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628                    Various Slow-speed Engines.

where a vacuum is formed and maintained by the action of the
air pump h. Fig. 608 shews that water under low pressure (as
in a condenser) will boil and form vapour at a low temperature ;
and the air pump has to remove this vapour as far as possible,
as well as the condensation water. Even then there is always a
back pressure of 3 or 4 Ibs. per sq. in. When the piston
descends, valves b and d are open and c closed, there then being
boiler steam at top and a vacuum below ; during the upstroke,
b and d are closed and c is open, which places the piston in
equilibrium," when the pump rods raise it by their weight. The
parallel motion (Watt's) is explained at p. 499 ; but in A, Fig. 626,
one radius link is formed by the portion t k of the beam, and a
parallelogram then connected to the middle link kb^ so that the
valve and piston rods move on parallel lines.

A rotative beam engine is shewn at B. It differs from A in
having the crank and connecting rod instead of pump rod, and
four drop valves instead of three, the reason being that each end
of the cylinder must now be connectable with boiler or condenser
at will, and must therefore have a steam and exhaust valve. The
method of distribution is given in Fig. 629, where the left pipe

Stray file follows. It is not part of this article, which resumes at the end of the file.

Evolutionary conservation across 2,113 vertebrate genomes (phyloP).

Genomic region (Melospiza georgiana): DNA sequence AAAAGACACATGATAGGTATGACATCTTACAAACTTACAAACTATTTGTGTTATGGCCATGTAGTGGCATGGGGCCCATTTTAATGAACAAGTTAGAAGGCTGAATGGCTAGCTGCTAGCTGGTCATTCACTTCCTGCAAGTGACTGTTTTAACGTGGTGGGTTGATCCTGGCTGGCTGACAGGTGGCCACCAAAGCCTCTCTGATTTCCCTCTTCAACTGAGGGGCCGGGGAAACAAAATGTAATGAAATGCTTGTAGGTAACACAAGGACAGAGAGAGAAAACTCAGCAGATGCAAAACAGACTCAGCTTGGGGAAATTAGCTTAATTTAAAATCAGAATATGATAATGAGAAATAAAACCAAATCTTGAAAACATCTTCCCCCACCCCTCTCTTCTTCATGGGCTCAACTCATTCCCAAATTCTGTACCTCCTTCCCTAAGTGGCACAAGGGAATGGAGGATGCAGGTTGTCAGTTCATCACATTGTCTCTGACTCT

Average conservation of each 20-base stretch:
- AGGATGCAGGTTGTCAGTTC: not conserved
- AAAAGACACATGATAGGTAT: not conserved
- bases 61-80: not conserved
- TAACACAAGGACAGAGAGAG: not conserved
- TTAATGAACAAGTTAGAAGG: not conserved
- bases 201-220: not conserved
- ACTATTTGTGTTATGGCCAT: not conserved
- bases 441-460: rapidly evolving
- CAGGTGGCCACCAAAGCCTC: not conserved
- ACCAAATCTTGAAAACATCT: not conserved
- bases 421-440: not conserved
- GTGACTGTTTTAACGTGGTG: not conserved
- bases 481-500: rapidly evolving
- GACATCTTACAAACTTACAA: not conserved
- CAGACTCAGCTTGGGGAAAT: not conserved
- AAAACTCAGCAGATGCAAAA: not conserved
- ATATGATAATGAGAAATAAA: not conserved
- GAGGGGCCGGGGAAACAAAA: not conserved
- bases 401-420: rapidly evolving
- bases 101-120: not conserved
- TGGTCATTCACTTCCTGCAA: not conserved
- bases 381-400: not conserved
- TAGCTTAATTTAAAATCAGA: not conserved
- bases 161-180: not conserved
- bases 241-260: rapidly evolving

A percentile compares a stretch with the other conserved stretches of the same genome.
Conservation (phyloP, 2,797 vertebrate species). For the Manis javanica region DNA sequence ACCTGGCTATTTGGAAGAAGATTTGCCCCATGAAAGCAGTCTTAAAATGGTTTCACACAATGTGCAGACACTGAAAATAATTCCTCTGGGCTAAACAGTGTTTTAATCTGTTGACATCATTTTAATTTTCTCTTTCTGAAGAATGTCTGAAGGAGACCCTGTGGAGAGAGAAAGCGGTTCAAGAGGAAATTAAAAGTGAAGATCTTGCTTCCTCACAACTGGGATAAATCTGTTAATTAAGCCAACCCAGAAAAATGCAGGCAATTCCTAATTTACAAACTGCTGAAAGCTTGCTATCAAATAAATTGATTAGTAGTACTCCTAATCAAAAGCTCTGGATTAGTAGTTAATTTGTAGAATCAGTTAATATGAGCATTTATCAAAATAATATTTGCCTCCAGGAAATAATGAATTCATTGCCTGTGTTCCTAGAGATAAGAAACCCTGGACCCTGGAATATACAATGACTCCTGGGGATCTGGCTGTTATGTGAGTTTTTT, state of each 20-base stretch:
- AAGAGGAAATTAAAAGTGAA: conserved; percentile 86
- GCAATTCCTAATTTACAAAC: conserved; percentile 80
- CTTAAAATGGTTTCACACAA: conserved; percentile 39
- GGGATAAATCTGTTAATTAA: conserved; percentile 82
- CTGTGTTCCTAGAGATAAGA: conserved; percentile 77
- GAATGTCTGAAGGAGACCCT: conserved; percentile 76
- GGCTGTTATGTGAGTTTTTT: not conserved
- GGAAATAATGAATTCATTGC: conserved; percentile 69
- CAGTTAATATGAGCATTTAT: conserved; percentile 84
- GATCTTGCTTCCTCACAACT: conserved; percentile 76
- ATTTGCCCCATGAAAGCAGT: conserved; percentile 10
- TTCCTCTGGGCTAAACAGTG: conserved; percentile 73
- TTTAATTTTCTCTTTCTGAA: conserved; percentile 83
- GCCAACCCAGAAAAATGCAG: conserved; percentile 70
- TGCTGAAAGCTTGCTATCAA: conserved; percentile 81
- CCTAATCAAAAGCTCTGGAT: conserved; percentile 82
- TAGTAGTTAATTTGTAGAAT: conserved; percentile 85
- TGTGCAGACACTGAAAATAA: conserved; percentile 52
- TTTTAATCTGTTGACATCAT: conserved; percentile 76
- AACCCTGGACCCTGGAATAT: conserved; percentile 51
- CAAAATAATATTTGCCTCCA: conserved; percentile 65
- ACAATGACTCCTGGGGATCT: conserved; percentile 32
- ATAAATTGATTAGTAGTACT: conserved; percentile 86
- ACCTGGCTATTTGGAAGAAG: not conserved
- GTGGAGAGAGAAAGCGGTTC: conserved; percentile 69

admits live steam to either end of cylinder, and the right pipe
similarly removes the .exhaust steam, whenever the proper valves
are lifted.

A direct-acting pumping engine like that at c may have a
beam solely for actuating the valves and air pump, though it also
serves to guide the piston-rod. The straight line motion is
Scott-Russell's (see p. 486), sometimes 'called ' grasshopper'
gear. A beam blowing engine is shewn at D, a being the steam
cylinder and b the blowing cylinder, the latter having inlet valves
dd> and outlet valves <?<?, for both ends, so that the issuing air
may pass continuously to the blast furnace or other place of use.
The fly-wheel is introduced to steady the motion,

E is a compound beaju engine. The high-pressure cylinder a
is placed nearest the beam trunnion, and the low-pressure cylinder
further outward. The valves are not shewn, but are so arranged
that, when the steam has done its work in the H.P. cylinder, it is
allowed to expand into the L.P. cylinder before passing to, the